President Biden and Democratic Bedwetting

Photo of Trump and Biden

All the angst and prognostications of gloom post-debate reveal a central reality most of the politically astute have always known. Democrats’ timidity to the point of near-paralysis is almost a cliché. But in fairness to those articulating concern, it makes sense to ask the questions now ricocheting around the media. Especially in light of Mr. Biden’s pre-debate bravado. Wasn’t he the one who wanted the early debate—and was quoted as saying, “Bring it on. Make my day, Pal.”? So, yeah. I get the concern.

That acknowledged, isn’t there room for just a taste more perspective than some of the self-appointed thought-leaders seem to be showing? Work with me, here. Let’s start with the stakes. No one who has been paying attention is unaware that the stakes have never been higher in our lifetime.

Taking into account Mr. Trump’s ethical challenges, his civil and criminal judgments and his own increasing evidence of mental dysfunction at his rallies, Mr. Biden’s own mental challenges seem comparatively innocuous, to me. Even without the Heritage Foundation pushing Project 2025, “Mandate for Leadership, representing it as essentially Mr. Trump’s policy platform.

Even if all you’ve read is the introduction, (never mind the whole turgid 922 pages), you really  don’t want to give Mr. Trump or his surrogates a shot at implementing it. Unless, of course, you’re anti-democracy, anti-women, anti-“minority” rights and are okay with “ Big Brother” deciding what it’s “safe” for you to read or watch.

Mr. Biden’s debate performance and growing evidence of showing his age, may not be reassuring, but this election won’t be decided by either knee-jerk Democrats or Republican dead-enders. It’s going to be decided by (hopefully) clear-eyed Independents and swing voters in a few key swing-states. Men and women who:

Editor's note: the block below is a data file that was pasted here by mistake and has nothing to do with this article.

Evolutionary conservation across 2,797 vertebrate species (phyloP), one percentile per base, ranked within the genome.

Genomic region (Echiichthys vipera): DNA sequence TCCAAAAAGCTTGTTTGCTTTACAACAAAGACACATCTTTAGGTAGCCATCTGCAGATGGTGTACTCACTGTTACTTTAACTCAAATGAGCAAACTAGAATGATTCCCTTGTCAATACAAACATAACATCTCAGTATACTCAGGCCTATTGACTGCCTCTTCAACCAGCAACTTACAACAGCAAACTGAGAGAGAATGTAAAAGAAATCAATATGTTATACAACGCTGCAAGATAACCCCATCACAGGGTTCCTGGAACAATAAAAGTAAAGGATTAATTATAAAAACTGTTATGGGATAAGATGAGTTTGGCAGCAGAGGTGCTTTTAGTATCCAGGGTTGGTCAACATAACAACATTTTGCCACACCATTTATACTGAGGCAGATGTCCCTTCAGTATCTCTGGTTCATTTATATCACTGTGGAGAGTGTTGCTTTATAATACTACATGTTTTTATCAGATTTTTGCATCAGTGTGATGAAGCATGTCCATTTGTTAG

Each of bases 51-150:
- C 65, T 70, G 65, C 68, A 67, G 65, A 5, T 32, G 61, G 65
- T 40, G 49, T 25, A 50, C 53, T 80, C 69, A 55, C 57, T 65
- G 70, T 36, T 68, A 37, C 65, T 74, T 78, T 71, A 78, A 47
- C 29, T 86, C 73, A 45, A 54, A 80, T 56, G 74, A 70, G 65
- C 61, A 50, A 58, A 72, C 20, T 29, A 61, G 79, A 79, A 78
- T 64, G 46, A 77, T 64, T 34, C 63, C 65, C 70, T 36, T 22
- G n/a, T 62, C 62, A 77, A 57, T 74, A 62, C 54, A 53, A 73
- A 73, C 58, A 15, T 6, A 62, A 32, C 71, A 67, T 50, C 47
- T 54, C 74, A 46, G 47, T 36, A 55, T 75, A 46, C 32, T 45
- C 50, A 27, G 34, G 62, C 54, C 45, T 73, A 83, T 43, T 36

1. are invested in maintaining and democratic republic with an independent judiciary. Men and women who recognize that the Dobbs decision overturning Roe V. Wade did a lot more than threaten access to abortion.
  2. recognize how perilous the SCOTUS ruling on presidential immunity is for the survival of democracy and legitimate political dissent.
  3. recognize the notion of replacing the income tax system with tariffs is a recipe for economic disaster.
  4. are aware of the importance of maintaining strong global alliances both for our protection and our allies.
  5.  

Nobody asked me, but...

Are there other reasons to vote for whoever has a realistic shot at beating Trump? Sure. Many. But this is Medium, not a doctoral dissertation. If the foregoing reasons aren’t enough for you, I’m guessing you’re probably not going to be convinced by anything supportable in an article brief enough to fit in this forum.

The concerns over Mr. Biden’s debate performance ignore the obvious…or are at least overblown. As a convicted felon, adjudged sexual assaulter and business fraud, Mr. Trump does not belong in the White House, irrespective of any other considerations. And thoughtful swing voters know this.

If we’re worried about Mr. Biden’s intellectual capacity—now or down the road—it’s worth remembering we have a Vice President who is both younger and intellectually sharp as a razor. Anyone who is familiar with Kamala Harris knows this. The media pundits’ opinions notwithstanding, after three and a half years as an active Vice President, she’s more than ready. There’s no need to panic, Democrats. You have a winning hand, if you play it with confidence.

In the meantime, stop it with the public handwringing. Mr. Trump survived a blizzard of terrible press during the 2016 campaign. He did so largely because Republicans eventually stood with him—even the ones who said the Access Hollywood tape was  a deal breaker. And it didn’t hurt Mr. Trump that Ms. Clinton was the perfect candidate for him to run against. Neither Mr. Biden nor Ms. Harris suffer from the same deficiency, real or imagined. We should all learn a lesson from Mr. Trump’s 2016 campaign, and the Republicans’ willingness to stand by him no matter what.

Dirk

Dirk's path to authorship wasn't quite accidental, but almost. Through two previous careers, first as a retired Marine officer and later as a corporate trainer, he started more stories than he finished. But in the backwash of the 2008 financial meltdown, Dirk's employer filed for Chapter 11 protection. Cordially invited to leave and not return, he found himself out of work and excuses. Since then Dirk has finished six titles and has two works in progress. He currently lives in Laguna Niguel with his wife, two pschotic cats and a fourteen year old Ball Python named Corona.

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